They make it to the taping of Clover and Daisy’s Magic Train, and a small child who can barely handle his line screams, “MOMMY, I can’t see over the big ladies’ heads!!” I laughed out loud. The kid is terrible and the line is hilarious. He can’t even stay on his mark at all; he sort of flings his body around while he says it.
I don’t know, man. This episode keeps hitting me right where I live. Like that amazing toddler, Clover and Daisy’s Magic Train is so confoundingly bad that it’s enjoyable. Giant terrifying puppets sing a slow song in wavering, grating voices, and the lyrics are as follows:
We’re like family, no ifs, ands or buts,
I like to sing
I like to dance
Yooooooouuu weeeaaarrrr enormous pairs of pants
This poses a strange but wonderful relationship
That’s literally how the song goes and it makes Lizzie cry! It’s amazing!
Sadly, my enjoyment of this episode falls off sharply at around this point, because Clover and Daisy pull out a seat number to give a random audience member a prize, and of course it’s Lizzie. And that makes Kate notice her, because Kate is there babysitting. It’s my last episode recap, man! I gotta come up with more words about how bad Kate is?
The next morning at Lizzie’s house, Lizzie and Miranda brace for a day of humiliation at school because I guess Miranda spent the night? She doesn’t usually spend the night on school nights. This episode is making Lizzie and Miranda seem a lot closer than they usually are. It’s an improvement, but it’s definitely off.
There’s a weird moment that feels meta to me when they get to school and see no immediate backlash. “Maybe we overestimated Kate’s influence,” says Lizzie. “Yeah, maybe she’s not as popular or venomous as we make her out to be,” Miranda agrees. “Maybe she’s a badly written character portrayed by an actress who lacks the presence and composure to project the intimidation necessitated by the scripts and therefore none of the other characters’ motivations surrounding Kate will ever fully make satisfying sense,” I concur, alone in my room eating a croissant almost 13 years after this episode premiered.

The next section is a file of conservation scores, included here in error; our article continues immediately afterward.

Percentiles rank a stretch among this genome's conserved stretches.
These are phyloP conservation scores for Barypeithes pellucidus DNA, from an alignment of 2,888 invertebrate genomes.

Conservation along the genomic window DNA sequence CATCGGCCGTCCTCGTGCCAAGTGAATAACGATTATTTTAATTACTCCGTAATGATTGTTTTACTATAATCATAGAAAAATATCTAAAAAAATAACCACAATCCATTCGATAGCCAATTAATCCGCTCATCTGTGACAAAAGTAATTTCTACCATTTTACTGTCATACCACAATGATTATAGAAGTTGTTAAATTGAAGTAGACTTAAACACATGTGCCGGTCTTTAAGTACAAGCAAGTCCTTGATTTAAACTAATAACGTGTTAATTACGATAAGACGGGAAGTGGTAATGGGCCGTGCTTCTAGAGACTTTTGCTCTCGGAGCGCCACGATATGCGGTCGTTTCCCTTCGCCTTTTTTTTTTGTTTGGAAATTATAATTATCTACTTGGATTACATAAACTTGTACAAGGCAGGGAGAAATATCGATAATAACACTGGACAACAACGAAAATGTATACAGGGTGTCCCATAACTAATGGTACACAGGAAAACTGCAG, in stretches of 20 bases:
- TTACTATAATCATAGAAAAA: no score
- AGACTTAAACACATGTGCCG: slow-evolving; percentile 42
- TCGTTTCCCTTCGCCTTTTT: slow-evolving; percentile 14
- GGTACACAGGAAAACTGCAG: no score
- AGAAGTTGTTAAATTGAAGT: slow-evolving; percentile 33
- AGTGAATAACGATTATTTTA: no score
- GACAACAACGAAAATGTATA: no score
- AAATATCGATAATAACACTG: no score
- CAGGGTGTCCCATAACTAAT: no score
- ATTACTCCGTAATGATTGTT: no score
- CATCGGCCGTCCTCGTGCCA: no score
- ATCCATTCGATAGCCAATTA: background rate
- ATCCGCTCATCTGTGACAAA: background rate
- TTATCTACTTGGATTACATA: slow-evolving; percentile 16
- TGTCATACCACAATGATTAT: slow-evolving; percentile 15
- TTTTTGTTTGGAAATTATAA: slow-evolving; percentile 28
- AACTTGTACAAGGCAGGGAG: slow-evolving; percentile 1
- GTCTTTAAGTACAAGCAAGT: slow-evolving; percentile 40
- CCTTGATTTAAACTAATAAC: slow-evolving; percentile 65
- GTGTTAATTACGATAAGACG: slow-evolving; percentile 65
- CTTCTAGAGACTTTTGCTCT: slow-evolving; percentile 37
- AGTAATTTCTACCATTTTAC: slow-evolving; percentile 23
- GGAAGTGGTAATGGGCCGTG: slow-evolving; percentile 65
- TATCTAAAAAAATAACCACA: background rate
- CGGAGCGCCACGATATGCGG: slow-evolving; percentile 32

Anyway, we’re all proven wrong because Kate has covered their lockers with Clover and Daisy pictures and the word BABIES. This isn’t great, but they could just rip it off, right? Instead they try to cover it up by just…standing under the word BABIES like it’s a label.
A giant crowd gathers around and starts laughing at them, even though this prank isn’t particularly funny, as it requires a lot of context that I imagine not everyone would have. Upsettingly, even Ethan laughs at them! Ethan, you’re too good and dumb for this!!
Gordo refuses to take any of it personally and is really annoying about how much he doesn’t let others’ opinions get to him. I guess this week we get dumb goofball Gordo, which is better than Gordo Being the Worst Gordo but still pretty irritating.
Jo tries to comfort Lizzie after school by saying that all the kids at school still probably like things from when they were little too. That isn’t advice I would necessarily bank on. Jo goes a step further by revealing that she still cuddles with her old stuffed animal as a grown-ass adult woman, which struck me as idiosyncratic but maybe understandable, but she follows it up with “And my blankie,” which put it firmly into weird territory to me. How bad is Jo’s life that she stays home alone all day cuddling a stuffed animal and blanket like a child? Matt brings another group into Lizzie’s room to show off the vomit stains, which answers my question. Jo’s life is pretty bad. However, Jo again accepts his explanation that it’s a study group, and that’s on her.